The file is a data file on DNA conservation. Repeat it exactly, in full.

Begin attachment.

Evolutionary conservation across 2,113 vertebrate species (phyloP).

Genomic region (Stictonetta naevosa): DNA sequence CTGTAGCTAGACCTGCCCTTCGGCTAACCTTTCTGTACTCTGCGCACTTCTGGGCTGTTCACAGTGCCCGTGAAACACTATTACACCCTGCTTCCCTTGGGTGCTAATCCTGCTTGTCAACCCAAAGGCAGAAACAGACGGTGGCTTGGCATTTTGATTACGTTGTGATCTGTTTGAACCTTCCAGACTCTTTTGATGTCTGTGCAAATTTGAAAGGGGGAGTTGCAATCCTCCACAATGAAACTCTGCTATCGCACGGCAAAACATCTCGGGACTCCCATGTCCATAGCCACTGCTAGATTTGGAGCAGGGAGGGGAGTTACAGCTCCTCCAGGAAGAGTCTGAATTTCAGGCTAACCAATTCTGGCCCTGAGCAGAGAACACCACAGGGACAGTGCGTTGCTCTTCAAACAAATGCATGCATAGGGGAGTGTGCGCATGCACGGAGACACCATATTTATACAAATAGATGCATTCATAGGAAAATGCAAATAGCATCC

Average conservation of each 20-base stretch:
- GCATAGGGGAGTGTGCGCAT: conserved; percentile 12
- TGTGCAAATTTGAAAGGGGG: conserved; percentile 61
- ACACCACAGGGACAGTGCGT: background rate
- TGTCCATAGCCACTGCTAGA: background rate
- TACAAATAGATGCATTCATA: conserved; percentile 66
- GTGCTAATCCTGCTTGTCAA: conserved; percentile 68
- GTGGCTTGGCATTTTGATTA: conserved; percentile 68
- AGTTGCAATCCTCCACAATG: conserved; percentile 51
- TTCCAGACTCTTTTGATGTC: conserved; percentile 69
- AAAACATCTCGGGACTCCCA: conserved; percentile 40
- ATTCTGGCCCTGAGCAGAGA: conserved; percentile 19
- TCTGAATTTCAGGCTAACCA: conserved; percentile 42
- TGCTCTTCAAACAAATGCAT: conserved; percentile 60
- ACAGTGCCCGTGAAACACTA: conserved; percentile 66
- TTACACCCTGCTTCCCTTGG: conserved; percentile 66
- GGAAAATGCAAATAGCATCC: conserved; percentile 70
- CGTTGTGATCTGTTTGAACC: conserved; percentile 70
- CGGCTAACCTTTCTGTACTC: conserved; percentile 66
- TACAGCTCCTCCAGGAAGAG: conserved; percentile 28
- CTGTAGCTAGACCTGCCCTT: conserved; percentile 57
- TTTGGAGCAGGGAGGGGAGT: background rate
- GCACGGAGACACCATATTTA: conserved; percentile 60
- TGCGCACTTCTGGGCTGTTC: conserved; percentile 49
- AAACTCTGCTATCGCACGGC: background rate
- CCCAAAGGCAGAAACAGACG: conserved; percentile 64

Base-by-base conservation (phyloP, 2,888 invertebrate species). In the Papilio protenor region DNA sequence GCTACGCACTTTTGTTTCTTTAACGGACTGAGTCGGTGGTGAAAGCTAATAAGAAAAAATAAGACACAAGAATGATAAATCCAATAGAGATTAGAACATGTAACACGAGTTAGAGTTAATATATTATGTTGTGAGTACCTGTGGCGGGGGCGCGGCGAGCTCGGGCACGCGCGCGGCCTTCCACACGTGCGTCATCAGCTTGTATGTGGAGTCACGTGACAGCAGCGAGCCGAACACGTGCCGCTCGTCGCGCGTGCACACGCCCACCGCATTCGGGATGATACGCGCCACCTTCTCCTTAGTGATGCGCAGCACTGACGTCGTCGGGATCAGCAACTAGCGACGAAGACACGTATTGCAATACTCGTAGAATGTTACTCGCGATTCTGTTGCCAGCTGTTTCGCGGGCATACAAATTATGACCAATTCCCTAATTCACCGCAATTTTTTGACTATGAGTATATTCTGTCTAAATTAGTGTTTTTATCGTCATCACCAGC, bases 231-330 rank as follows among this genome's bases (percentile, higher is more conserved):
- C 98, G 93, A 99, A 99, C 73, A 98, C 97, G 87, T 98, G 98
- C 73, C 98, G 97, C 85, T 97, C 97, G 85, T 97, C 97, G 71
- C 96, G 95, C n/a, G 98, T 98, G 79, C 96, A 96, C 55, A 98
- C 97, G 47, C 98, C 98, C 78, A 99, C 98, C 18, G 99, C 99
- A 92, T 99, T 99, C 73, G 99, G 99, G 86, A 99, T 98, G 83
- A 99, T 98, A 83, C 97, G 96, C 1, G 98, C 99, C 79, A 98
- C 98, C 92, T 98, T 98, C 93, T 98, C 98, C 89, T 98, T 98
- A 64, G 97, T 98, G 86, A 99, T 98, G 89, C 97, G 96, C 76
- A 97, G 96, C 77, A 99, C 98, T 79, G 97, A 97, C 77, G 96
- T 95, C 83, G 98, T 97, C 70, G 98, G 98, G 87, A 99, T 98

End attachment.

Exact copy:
Evolutionary conservation across 2,113 vertebrate species (phyloP).

Genomic region (Stictonetta naevosa): DNA sequence CTGTAGCTAGACCTGCCCTTCGGCTAACCTTTCTGTACTCTGCGCACTTCTGGGCTGTTCACAGTGCCCGTGAAACACTATTACACCCTGCTTCCCTTGGGTGCTAATCCTGCTTGTCAACCCAAAGGCAGAAACAGACGGTGGCTTGGCATTTTGATTACGTTGTGATCTGTTTGAACCTTCCAGACTCTTTTGATGTCTGTGCAAATTTGAAAGGGGGAGTTGCAATCCTCCACAATGAAACTCTGCTATCGCACGGCAAAACATCTCGGGACTCCCATGTCCATAGCCACTGCTAGATTTGGAGCAGGGAGGGGAGTTACAGCTCCTCCAGGAAGAGTCTGAATTTCAGGCTAACCAATTCTGGCCCTGAGCAGAGAACACCACAGGGACAGTGCGTTGCTCTTCAAACAAATGCATGCATAGGGGAGTGTGCGCATGCACGGAGACACCATATTTATACAAATAGATGCATTCATAGGAAAATGCAAATAGCATCC

Average conservation of each 20-base stretch:
- GCATAGGGGAGTGTGCGCAT: conserved; percentile 12
- TGTGCAAATTTGAAAGGGGG: conserved; percentile 61
- ACACCACAGGGACAGTGCGT: background rate
- TGTCCATAGCCACTGCTAGA: background rate
- TACAAATAGATGCATTCATA: conserved; percentile 66
- GTGCTAATCCTGCTTGTCAA: conserved; percentile 68
- GTGGCTTGGCATTTTGATTA: conserved; percentile 68
- AGTTGCAATCCTCCACAATG: conserved; percentile 51
- TTCCAGACTCTTTTGATGTC: conserved; percentile 69
- AAAACATCTCGGGACTCCCA: conserved; percentile 40
- ATTCTGGCCCTGAGCAGAGA: conserved; percentile 19
- TCTGAATTTCAGGCTAACCA: conserved; percentile 42
- TGCTCTTCAAACAAATGCAT: conserved; percentile 60
- ACAGTGCCCGTGAAACACTA: conserved; percentile 66
- TTACACCCTGCTTCCCTTGG: conserved; percentile 66
- GGAAAATGCAAATAGCATCC: conserved; percentile 70
- CGTTGTGATCTGTTTGAACC: conserved; percentile 70
- CGGCTAACCTTTCTGTACTC: conserved; percentile 66
- TACAGCTCCTCCAGGAAGAG: conserved; percentile 28
- CTGTAGCTAGACCTGCCCTT: conserved; percentile 57
- TTTGGAGCAGGGAGGGGAGT: background rate
- GCACGGAGACACCATATTTA: conserved; percentile 60
- TGCGCACTTCTGGGCTGTTC: conserved; percentile 49
- AAACTCTGCTATCGCACGGC: background rate
- CCCAAAGGCAGAAACAGACG: conserved; percentile 64

Base-by-base conservation (phyloP, 2,888 invertebrate species). In the Papilio protenor region DNA sequence GCTACGCACTTTTGTTTCTTTAACGGACTGAGTCGGTGGTGAAAGCTAATAAGAAAAAATAAGACACAAGAATGATAAATCCAATAGAGATTAGAACATGTAACACGAGTTAGAGTTAATATATTATGTTGTGAGTACCTGTGGCGGGGGCGCGGCGAGCTCGGGCACGCGCGCGGCCTTCCACACGTGCGTCATCAGCTTGTATGTGGAGTCACGTGACAGCAGCGAGCCGAACACGTGCCGCTCGTCGCGCGTGCACACGCCCACCGCATTCGGGATGATACGCGCCACCTTCTCCTTAGTGATGCGCAGCACTGACGTCGTCGGGATCAGCAACTAGCGACGAAGACACGTATTGCAATACTCGTAGAATGTTACTCGCGATTCTGTTGCCAGCTGTTTCGCGGGCATACAAATTATGACCAATTCCCTAATTCACCGCAATTTTTTGACTATGAGTATATTCTGTCTAAATTAGTGTTTTTATCGTCATCACCAGC, bases 231-330 rank as follows among this genome's bases (percentile, higher is more conserved):
- C 98, G 93, A 99, A 99, C 73, A 98, C 97, G 87, T 98, G 98
- C 73, C 98, G 97, C 85, T 97, C 97, G 85, T 97, C 97, G 71
- C 96, G 95, C n/a, G 98, T 98, G 79, C 96, A 96, C 55, A 98
- C 97, G 47, C 98, C 98, C 78, A 99, C 98, C 18, G 99, C 99
- A 92, T 99, T 99, C 73, G 99, G 99, G 86, A 99, T 98, G 83
- A 99, T 98, A 83, C 97, G 96, C 1, G 98, C 99, C 79, A 98
- C 98, C 92, T 98, T 98, C 93, T 98, C 98, C 89, T 98, T 98
- A 64, G 97, T 98, G 86, A 99, T 98, G 89, C 97, G 96, C 76
- A 97, G 96, C 77, A 99, C 98, T 79, G 97, A 97, C 77, G 96
- T 95, C 83, G 98, T 97, C 70, G 98, G 98, G 87, A 99, T 98